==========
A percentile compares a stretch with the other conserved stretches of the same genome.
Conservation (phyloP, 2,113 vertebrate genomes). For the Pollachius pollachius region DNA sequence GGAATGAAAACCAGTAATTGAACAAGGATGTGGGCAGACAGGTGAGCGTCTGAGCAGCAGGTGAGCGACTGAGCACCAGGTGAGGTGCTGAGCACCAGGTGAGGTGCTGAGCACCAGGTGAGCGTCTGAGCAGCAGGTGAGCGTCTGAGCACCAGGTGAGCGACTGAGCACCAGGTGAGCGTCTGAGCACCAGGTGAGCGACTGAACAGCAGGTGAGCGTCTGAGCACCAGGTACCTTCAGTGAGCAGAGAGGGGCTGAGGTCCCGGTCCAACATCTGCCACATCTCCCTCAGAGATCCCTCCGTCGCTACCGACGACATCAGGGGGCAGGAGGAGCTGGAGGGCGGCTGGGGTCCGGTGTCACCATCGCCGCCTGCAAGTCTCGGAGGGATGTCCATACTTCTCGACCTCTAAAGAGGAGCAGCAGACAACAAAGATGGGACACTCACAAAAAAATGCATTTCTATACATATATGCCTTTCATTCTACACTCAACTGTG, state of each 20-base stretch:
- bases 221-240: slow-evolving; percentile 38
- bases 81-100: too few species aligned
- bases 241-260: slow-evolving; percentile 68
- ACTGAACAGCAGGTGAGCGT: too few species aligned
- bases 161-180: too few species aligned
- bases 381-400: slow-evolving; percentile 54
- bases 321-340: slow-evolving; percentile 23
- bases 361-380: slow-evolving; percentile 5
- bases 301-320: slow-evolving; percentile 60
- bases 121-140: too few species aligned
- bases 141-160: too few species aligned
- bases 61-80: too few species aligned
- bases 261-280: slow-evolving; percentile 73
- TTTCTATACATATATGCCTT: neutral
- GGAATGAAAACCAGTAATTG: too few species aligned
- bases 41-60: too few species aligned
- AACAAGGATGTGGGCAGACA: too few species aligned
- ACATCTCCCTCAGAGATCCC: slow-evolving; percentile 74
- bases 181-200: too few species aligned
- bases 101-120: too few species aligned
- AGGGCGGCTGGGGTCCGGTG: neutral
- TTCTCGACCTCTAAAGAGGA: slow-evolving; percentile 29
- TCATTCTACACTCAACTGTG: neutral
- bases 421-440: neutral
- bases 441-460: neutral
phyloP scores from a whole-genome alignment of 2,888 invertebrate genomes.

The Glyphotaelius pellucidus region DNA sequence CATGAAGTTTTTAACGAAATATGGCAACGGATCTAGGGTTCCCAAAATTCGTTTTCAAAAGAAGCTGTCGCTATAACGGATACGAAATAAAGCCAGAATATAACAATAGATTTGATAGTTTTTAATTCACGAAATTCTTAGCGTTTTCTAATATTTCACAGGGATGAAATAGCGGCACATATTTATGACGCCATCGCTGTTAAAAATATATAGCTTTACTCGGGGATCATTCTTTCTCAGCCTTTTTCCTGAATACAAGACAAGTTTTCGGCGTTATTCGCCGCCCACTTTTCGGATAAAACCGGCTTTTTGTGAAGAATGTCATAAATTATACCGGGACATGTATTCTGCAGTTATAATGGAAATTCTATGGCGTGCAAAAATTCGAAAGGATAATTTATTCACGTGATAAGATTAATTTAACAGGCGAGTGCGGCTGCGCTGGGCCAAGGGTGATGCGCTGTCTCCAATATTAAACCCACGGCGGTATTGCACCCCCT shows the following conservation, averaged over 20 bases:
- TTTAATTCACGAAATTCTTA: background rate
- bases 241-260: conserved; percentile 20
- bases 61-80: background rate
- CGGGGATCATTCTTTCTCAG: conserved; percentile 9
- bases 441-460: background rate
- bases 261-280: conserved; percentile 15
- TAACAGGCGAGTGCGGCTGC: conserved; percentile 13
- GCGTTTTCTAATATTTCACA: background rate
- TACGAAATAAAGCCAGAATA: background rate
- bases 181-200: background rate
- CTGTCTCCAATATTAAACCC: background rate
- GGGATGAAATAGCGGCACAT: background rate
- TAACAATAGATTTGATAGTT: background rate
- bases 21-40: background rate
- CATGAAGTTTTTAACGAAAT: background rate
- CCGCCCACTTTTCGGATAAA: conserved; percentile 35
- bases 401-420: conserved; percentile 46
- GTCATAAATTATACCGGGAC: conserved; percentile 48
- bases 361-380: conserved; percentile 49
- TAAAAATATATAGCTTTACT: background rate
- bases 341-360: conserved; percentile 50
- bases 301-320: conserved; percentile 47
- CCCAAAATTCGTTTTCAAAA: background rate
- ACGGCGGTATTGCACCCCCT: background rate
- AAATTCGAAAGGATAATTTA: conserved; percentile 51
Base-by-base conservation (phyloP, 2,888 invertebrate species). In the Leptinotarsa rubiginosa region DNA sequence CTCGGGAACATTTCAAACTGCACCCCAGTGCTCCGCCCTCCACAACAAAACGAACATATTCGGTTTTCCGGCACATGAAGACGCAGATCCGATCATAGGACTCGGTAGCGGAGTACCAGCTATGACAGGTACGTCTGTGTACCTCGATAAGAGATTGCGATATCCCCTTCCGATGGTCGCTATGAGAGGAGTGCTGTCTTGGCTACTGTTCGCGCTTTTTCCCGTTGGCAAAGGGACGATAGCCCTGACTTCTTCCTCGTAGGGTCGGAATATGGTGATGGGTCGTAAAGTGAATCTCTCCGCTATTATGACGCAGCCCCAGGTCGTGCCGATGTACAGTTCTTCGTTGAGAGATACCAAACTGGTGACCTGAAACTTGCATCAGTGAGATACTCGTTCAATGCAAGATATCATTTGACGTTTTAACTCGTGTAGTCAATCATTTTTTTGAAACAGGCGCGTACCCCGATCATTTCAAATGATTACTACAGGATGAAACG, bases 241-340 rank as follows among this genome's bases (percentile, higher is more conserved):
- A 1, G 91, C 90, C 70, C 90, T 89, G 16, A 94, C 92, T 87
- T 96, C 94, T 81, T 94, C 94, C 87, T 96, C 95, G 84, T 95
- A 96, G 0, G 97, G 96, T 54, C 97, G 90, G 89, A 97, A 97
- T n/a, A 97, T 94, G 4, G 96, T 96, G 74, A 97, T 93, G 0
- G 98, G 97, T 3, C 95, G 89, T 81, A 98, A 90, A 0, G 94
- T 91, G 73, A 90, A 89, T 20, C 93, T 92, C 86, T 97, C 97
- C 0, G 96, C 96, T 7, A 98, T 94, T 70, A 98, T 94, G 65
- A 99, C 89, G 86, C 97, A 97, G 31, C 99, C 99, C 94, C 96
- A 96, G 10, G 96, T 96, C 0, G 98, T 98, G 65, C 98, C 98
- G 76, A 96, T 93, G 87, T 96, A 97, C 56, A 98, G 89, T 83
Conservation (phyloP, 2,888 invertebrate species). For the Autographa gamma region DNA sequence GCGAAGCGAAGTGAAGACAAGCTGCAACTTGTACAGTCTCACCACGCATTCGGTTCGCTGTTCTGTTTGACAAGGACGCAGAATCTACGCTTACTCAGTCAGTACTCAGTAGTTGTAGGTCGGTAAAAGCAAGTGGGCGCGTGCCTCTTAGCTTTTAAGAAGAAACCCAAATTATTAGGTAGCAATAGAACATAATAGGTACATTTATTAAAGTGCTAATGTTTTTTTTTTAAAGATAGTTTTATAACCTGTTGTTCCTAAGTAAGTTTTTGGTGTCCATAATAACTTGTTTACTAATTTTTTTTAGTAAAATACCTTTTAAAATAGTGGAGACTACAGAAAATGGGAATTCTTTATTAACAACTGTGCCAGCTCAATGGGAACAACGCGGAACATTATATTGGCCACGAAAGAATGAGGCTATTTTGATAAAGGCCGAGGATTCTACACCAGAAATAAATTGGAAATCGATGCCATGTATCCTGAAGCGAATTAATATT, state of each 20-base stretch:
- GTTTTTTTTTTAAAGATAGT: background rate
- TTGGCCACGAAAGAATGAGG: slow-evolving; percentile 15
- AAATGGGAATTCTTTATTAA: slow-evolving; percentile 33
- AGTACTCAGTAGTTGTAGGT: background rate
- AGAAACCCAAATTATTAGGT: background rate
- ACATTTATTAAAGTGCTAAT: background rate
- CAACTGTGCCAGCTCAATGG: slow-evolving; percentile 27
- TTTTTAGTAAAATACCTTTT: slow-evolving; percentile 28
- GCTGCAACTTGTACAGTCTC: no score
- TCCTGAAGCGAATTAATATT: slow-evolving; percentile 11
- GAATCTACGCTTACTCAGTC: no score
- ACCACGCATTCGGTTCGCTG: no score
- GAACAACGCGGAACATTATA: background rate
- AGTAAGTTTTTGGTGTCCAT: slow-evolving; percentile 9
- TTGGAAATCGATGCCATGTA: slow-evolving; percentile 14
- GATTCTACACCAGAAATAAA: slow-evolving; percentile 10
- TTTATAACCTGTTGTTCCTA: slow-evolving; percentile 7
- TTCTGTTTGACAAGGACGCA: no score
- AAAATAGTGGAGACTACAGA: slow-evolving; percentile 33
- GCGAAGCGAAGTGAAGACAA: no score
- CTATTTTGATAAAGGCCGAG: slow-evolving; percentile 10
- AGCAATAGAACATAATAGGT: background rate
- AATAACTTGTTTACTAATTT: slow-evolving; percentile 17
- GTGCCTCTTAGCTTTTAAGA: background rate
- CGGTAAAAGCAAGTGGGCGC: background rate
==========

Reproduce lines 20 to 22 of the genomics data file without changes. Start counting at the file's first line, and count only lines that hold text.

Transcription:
- ACATCTCCCTCAGAGATCCC: slow-evolving; percentile 74
- bases 181-200: too few species aligned
- bases 101-120: too few species aligned